The United Nations Working Group of Experts on People of African Descent undertook its first official visit to Germany from 20 to 27 February to study the human rights situation of Black people in the country. The human rights investigators met members of the Black community in five cities across Germany.
Bob Hooda, an engineer originally from Tanzania who was at the meeting in Dresden, shares his perspectives on the various forms of prejudice and discrimination to which people of African descent are subjected to.
Germany was rightly applauded by President Barack Obama and many other western leaders for being very generous when it welcomed over a million refugees in 2015.
When countries in Eastern Europe were closing their borders and building fences to keep the asylum-seekers out, Germany demonstrated exemplary hospitality by granting the asylum-seekers accommodation, generous subsistence allowances, free German lessons and a lot more.
Two years on, the pendulum is swinging the other way. Even as I write, Afghans who were refused refugee status in Germany are being herded into a plane bound for Afghanistan. Needless to say that 50 per cent of Afghanistan’s territory is still under the control of the Taliban. Gruelling stories of Afghan civilians being slaughtered by Muslim zealots abound.
The German government is now implementing measures that could easily be described as draconic. The authorities are bringing in laws and regulations which allow them to access the records of the private mobile phones, laptops and similar devices of immigrants. The government seems to be violating das Grundgesetzt – the basic law, which ensures the sanctity of the individual irrespective of his or her race, colour, religion or creed.
The United Nations Working Group of Experts on People of African Descent that visited Dresden enquired if the city was more prone to racist attitudes than other cities in the western part of Germany. The question can be answered in the affirmative.
Coming out of a one-party totalitarian state of the defunct East Germany just over a quarter of a century ago, the region is only slowly adjusting to the change that has been thrust upon it after unification.
In spite of Dresden’s long and admirable cultural history, the city will have to take further steps to combat inherent racism in the citizens. Even the judiciary is no exception. An African with permanent German residence permit charged to court on charges of bankruptcy – a common occurrence during an economic downturn – will be sent to custody.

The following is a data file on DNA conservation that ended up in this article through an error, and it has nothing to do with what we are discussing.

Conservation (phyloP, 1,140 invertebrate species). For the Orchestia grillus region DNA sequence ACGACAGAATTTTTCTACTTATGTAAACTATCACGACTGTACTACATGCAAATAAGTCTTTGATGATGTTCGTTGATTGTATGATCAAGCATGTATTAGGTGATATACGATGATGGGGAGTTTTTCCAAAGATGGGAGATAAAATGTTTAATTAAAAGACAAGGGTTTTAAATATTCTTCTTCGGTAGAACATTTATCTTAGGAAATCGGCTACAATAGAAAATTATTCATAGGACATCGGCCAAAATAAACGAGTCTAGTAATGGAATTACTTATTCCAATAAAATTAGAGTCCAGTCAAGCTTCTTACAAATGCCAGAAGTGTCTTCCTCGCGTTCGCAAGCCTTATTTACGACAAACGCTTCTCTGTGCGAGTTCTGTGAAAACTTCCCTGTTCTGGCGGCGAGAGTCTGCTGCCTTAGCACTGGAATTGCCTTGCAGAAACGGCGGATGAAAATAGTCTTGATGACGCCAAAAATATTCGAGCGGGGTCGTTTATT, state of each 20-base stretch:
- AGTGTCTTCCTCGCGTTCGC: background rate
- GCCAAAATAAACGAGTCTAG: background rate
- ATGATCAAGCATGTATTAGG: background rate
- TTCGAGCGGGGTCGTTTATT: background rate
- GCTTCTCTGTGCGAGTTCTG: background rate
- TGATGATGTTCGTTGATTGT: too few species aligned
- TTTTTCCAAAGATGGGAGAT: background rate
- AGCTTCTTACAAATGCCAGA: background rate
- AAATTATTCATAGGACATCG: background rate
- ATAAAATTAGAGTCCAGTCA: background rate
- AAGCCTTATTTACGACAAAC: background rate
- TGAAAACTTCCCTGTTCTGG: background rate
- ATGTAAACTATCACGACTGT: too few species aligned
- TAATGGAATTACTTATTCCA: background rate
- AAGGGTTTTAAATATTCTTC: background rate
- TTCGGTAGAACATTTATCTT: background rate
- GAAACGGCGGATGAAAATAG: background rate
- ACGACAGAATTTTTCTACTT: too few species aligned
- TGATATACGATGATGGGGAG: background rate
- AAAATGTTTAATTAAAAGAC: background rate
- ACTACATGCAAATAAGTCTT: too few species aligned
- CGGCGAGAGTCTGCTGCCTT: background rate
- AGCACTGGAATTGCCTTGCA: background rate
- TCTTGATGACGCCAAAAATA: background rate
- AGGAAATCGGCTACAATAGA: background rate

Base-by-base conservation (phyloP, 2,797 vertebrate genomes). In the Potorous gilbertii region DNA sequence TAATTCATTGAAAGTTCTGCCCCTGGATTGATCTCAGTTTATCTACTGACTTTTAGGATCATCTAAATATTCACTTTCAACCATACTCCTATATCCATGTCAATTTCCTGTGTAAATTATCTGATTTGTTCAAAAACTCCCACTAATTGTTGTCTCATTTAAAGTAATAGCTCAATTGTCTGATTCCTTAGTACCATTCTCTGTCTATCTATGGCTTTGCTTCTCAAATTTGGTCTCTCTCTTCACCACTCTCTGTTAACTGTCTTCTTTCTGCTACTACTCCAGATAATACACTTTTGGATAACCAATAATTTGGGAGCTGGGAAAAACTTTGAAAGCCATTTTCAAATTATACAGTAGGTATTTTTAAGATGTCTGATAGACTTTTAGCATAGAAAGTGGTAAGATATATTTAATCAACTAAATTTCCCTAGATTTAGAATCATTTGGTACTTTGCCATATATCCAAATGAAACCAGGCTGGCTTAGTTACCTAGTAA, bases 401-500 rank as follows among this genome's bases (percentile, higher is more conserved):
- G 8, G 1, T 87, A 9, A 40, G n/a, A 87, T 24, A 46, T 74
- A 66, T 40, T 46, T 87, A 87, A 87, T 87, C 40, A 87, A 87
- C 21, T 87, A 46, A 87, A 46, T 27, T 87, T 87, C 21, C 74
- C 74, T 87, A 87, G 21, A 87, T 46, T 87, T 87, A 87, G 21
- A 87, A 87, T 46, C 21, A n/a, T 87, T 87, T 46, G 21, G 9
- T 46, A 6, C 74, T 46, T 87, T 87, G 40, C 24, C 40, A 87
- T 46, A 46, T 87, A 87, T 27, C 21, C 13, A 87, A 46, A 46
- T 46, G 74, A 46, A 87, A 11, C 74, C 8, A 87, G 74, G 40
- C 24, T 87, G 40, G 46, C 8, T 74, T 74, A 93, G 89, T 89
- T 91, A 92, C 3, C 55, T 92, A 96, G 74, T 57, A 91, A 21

Whereas a Polish citizen with an additional German passport with residence only in Poland and none in Germany facing more serious charges of multiple vehicle insurance frauds will be spared custody and allowed to travel back to Poland without even posting bail.
German society may be bigoted at its core, to say the least. This may partly be due to the fact that Germany had for a long time not considered itself to be a classic immigration country like the US, Canada or Australia.
At a community level, NGOs brought into existence to serve the interests of immigrants and minorities have minimal participation of the minorities. Bigotry permeates German society.
Going up the ladder to state level, Saxony has been run continuously by the conservative CDU after the fall of the wall. Since the last state elections, it has been run by a CDU-led coalition with the socialist democratic SPD as the minority partner. Experience reveals that before an impending election the slightly left-leaning SPD will woo minorities to get votes. Once firmly in the saddle, the minorities could easily be sidelined into oblivion.
Climbing the ladder to the federal level light has to be thrown on the coalition of the CDU and SPD. Even the left-leaning junior partner is advocating sending back asylum-seekers fished out of the Mediterranean to lawless Libya.
This writer was at a round-table meeting at the German Parliament in February to gain insight into the “Marshall-Plan with Africa” recently launched by the Federal Minister for International Cooperation and Development, Dr Gerd Müller.
The major objective of the plan is to fight the causes of mass migration to Europe. In other words to create opportunities in Africa enabling young Africans to train, start small businesses and find employment for themselves and others.
This writer, an African with in-depth knowledge of development issues at a micro and macro-level, approached Gunter Nooke, Chancellor Angela Merkel’s Special Representative for Africa, to exchange a few words.
Mr Nooke brushed me aside. Immediately after that, a German approached Nooke and he had no hesitation in sparing 10 minutes of his invaluable time with a seeming novice on Africa.
If this was a one-time occurrence, the writer would have ignored it as a trivial incident. Unfortunately this was the third time in a span of a year when the right-hand man of the Chancellor on African issues had brushed aside an African who is actively engaged on development issues.
This makes the writer to ponder that truly “A fish rots from the head down!”
Bob Hooda, based in Dresden, is the founder of the Power4Africa initiative (www.power4africa.de)